How does trading a box of tomatoes for a fresh plate of spaghetti sound? Bartering for a meal at a restaurant may seem bizarre to some, but owner of L’è Maiala, a Tuscan restaurant in Florence, Italy, begs to differ.
L’è Maiala allows customers to barter using produce, wine, or other household items. In return, the chefs cook the edible items they receive along with other local produce and present them to diners, according to Reuters.
At L’è Maiala, owner Donella Faggioli focuses on sticking to Tuscan traditions, cooking up dishes such as Tuscan "pici" pasta with pork sauce.
The restaurant opened in Florence in late September to provide customers with a meal despite the current economic difficulties.
"We decided to open a restaurant, a gathering place for those who like to go out despite the crisis. Many cannot afford to go out to dinner in the evening and don't have enough money to last to the end of the month. So we decided to go back to the old barter system," said owner Donella Faggioli to Reuters.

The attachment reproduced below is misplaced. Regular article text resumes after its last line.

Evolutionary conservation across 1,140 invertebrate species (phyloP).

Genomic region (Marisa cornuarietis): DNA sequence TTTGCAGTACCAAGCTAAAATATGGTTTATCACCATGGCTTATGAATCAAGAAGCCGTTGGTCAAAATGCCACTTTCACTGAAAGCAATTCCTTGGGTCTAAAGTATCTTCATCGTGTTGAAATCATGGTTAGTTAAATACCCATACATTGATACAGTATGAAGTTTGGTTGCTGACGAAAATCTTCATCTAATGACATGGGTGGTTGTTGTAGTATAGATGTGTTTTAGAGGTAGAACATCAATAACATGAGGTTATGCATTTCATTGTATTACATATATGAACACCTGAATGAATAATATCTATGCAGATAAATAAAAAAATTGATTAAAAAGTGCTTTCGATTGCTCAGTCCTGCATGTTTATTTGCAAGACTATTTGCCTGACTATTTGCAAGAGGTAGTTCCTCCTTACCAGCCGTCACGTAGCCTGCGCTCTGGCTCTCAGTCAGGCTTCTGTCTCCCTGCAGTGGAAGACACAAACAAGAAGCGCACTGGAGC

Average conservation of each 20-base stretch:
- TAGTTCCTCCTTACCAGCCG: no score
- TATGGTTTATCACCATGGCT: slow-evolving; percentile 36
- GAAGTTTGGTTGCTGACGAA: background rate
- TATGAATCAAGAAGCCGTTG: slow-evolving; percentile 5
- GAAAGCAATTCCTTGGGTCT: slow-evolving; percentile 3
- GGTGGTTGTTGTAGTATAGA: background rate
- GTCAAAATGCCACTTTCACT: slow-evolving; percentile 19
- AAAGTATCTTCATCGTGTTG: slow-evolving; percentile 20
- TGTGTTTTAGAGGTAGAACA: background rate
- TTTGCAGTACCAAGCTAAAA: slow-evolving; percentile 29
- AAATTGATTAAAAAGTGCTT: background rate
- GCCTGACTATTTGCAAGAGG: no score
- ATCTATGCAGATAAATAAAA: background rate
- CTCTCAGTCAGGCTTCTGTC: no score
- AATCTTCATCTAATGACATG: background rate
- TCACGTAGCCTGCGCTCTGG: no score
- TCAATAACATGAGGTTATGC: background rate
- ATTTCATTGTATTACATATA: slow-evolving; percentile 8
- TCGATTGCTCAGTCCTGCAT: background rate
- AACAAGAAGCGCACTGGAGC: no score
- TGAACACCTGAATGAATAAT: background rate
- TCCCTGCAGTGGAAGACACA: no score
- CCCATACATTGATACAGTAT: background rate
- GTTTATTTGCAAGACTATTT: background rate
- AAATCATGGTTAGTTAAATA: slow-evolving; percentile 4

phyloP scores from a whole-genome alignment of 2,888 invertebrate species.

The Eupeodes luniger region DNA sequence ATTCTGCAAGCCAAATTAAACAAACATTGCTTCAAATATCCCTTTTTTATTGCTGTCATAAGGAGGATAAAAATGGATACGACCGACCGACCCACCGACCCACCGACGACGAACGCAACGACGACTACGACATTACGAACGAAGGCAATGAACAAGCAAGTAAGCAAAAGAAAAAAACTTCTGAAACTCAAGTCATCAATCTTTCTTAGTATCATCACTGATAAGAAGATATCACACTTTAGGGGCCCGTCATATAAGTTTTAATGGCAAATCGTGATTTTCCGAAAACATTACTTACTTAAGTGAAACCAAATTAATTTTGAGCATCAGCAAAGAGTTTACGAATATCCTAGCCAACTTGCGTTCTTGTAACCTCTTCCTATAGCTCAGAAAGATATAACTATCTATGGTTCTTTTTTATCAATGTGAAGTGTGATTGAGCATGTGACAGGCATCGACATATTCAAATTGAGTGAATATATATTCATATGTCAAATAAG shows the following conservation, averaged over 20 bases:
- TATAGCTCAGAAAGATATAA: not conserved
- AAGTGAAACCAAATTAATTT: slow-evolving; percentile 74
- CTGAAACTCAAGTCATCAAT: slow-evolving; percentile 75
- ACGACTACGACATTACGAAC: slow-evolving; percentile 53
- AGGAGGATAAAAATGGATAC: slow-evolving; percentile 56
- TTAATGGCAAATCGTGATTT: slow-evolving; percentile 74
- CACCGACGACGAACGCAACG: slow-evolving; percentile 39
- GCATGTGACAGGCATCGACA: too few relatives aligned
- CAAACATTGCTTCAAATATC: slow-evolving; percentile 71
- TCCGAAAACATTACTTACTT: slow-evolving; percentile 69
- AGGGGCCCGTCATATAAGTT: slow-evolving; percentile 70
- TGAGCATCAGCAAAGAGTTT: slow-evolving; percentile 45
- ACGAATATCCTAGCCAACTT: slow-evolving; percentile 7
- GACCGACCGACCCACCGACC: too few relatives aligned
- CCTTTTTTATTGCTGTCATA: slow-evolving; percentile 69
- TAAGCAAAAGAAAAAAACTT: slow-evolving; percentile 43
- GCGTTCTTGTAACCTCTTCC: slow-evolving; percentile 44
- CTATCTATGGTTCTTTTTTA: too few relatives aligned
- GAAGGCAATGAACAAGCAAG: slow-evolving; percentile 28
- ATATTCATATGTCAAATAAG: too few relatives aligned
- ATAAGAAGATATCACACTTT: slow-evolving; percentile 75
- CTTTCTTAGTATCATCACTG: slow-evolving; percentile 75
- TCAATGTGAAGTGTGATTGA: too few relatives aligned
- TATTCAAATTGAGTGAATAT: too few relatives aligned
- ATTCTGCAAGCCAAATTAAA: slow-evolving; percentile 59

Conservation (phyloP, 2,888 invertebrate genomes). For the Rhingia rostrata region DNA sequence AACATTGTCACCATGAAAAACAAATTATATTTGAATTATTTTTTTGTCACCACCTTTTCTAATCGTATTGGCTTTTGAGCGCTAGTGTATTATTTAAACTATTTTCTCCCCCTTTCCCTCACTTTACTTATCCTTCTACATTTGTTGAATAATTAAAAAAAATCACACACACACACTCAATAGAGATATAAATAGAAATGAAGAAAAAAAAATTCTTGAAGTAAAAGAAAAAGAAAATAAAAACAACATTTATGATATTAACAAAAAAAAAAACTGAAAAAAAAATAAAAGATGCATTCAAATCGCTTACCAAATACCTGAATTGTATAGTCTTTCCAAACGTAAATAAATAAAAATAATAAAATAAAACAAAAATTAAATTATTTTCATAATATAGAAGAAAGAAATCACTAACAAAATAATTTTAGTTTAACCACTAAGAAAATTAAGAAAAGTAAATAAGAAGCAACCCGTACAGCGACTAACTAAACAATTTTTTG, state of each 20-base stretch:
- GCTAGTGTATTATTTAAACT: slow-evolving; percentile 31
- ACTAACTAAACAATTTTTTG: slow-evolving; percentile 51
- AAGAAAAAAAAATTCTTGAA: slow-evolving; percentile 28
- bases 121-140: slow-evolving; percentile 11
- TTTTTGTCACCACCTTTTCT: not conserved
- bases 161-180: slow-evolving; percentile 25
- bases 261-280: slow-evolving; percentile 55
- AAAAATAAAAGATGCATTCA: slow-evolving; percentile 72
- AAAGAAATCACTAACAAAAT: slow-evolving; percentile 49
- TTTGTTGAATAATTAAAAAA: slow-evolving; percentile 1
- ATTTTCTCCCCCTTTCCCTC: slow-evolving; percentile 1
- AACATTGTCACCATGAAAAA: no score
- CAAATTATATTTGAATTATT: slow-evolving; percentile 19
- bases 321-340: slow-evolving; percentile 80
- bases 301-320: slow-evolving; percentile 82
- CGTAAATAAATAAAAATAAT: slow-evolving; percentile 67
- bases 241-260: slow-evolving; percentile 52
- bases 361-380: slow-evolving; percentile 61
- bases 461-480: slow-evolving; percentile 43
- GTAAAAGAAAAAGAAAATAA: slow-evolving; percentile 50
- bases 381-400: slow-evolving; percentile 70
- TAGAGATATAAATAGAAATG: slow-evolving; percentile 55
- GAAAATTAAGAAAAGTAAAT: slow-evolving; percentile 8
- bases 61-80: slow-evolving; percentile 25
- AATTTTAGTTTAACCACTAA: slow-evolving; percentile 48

Believe it or not, bartering systems have prevailed at other businesses in recent years. More than 400,000 companies globally earned approximately $12 billion in bartered possessions in 2011, according to the International Reciprocal Trade Association, which expects bartering to grow between 5 and 10 percent this year, according to CNBC.
Tayler Stein is a Junior Writer at The Daily Meal. Follow her on Twitter @TaylerSteinTDM..